The present invention has been made in view of the above problems and it is an object of the present invention to provide a sound isolation plate structure which is capable of improving both an air permeability and a sound isolation property.

It is another object of the present invention to provide a sound isolation plate structure which has a simple structure and is capable of doing simply the frequency characteristic tuning.

According to an aspect of the present invention, there is provided a sound isolation plate structure comprising:

a sheet of perforated board in which a plurality of holes are formed; and

cylindrical portions provided on one surface side of the perforated board to extend from peripheral portions of the holes unilaterally like cylinders;

wherein pneumatic vibration systems are formed between the cylindrical portions.

With the above configuration, because the pneumatic vibration systems formed between the plurality of cylindrical portions act as the dynamic damper against the transmitted wave through the holes, the antiresonance is given to the vibration response of the transmitted wave. Therefore, the transmission loss is increased and thus a noise level is reduced.

In addition, good air permeability is obtained because of the plurality of holes.

Therefore, both the air permeability and the sound isolation property are improved.

Besides, the frequency characteristic of transmission loss of the sound isolation plate is adjusted arbitrarily by changing the projection amount of the cylindrical portions, i.e., the effective hole length of the holes. Hence, the frequency characteristic of transmission loss of the sound isolation plate is tuned easily and properly so as to mate with all sound isolation needs.

Also, a thickness t of the perforated board and an effective hole length L of the cylindrical portion may be set such that the thickness t of the perforated board, the effective hole length L of the cylindrical portion, an acoustic velocity C, and a center frequency f1 in a frequency bandwidth of a noise to be isolated may satisfy a relationship L-t=C/4f1.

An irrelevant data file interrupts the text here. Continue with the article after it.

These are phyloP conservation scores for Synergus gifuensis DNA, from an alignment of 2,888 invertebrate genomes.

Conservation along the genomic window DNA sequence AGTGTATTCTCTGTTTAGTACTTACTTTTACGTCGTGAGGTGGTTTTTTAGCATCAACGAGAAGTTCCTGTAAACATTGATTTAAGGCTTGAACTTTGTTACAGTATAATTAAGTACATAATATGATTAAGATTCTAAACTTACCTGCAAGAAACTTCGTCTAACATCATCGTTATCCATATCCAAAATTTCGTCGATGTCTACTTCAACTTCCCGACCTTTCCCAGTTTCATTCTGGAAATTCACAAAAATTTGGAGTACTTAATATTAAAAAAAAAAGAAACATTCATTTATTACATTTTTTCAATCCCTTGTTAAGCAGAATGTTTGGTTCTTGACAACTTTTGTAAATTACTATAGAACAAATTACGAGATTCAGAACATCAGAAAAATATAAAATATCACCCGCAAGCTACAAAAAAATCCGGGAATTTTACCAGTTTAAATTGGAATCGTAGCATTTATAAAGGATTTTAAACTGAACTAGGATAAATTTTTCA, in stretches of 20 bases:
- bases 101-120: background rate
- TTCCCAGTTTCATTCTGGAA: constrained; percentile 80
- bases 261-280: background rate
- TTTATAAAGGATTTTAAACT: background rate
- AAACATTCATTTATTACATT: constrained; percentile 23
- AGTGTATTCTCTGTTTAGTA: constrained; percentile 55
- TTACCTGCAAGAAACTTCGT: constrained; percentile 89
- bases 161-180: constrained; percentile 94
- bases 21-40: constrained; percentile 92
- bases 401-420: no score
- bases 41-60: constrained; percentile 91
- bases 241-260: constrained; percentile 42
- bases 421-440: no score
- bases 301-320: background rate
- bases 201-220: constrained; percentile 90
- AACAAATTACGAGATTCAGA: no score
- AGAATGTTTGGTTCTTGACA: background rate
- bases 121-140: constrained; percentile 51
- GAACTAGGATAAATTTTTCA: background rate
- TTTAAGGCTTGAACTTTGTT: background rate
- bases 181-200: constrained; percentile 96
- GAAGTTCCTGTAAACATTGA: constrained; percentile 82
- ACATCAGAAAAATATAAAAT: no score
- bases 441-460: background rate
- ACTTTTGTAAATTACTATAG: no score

Also, a thickness t of the perforated board and an effective hole length L of the cylindrical portion may be set such that the thickness t of the perforated board, the effective hole length L of the cylindrical portion, an acoustic velocity C, and a peak frequency f2 of a noise to be isolated may satisfy a relationship L-t=C/4f2.

With the above configuration, the noise having a frequency for purpose of shielding the noise is precisely isolated, so that a sound isolation effect is extremely improved.

In addition, a porous material may be filled between the cylindrical portions.

With the above configuration, the frequency characteristic of transmission loss of the sound isolation plate is more easily tuned by changing a filling density or a filling thickness of the porous material.

Besides, a peak frequency of transmission loss which is changed according to a filling density and a filling thickness of the porous material may be set to substantially mate with the center frequency or the peak frequency in the frequency bandwidth of the noise to be isolated.

With the above configuration, the noise having a frequency for purpose of shielding the noise is precisely isolated, so that a sound isolation effect is extremely improved.

Further, one surface side of the perforated board from which the porous material is exposed may be arranged to direct toward a noise generating source side.

With the above configuration, a noise absorbing effect is obtained by the porous material, and also the noise level of the sound isolation plate on the noise generating source side is reduced simultaneously. For this reason, the sound isolation effect is much more improved.

According to another aspect of the present invention, there is provided a sound isolation plate structure comprising:

two sheets of perforated boards in which a plurality of holes are formed respectively and which are arranged at a predetermined interval such that the holes are opposed to each other; and

cylindrical portions formed by connecting peripheral portions of the holes on both perforated boards mutually so as to form continuous hole portions therein;

opening portions provided on one of the perforated boards so as to connect air chambers formed within the cylindrical portions to an external space;

wherein pneumatic vibration systems are formed between the cylindrical portions.

With the above configuration, since the pneumatic vibration systems formed between the plurality of cylindrical portions act as the dynamic damper against the transmitted wave through the continuous holes, the antiresonance is given to the vibration response of the transmitted wave. Therefore, the transmission loss is increased and thus the noise level is reduced.

In addition, good air permeability is obtained because of the plurality of continuous holes.

Therefore, both the air permeability and the sound isolation property is improved.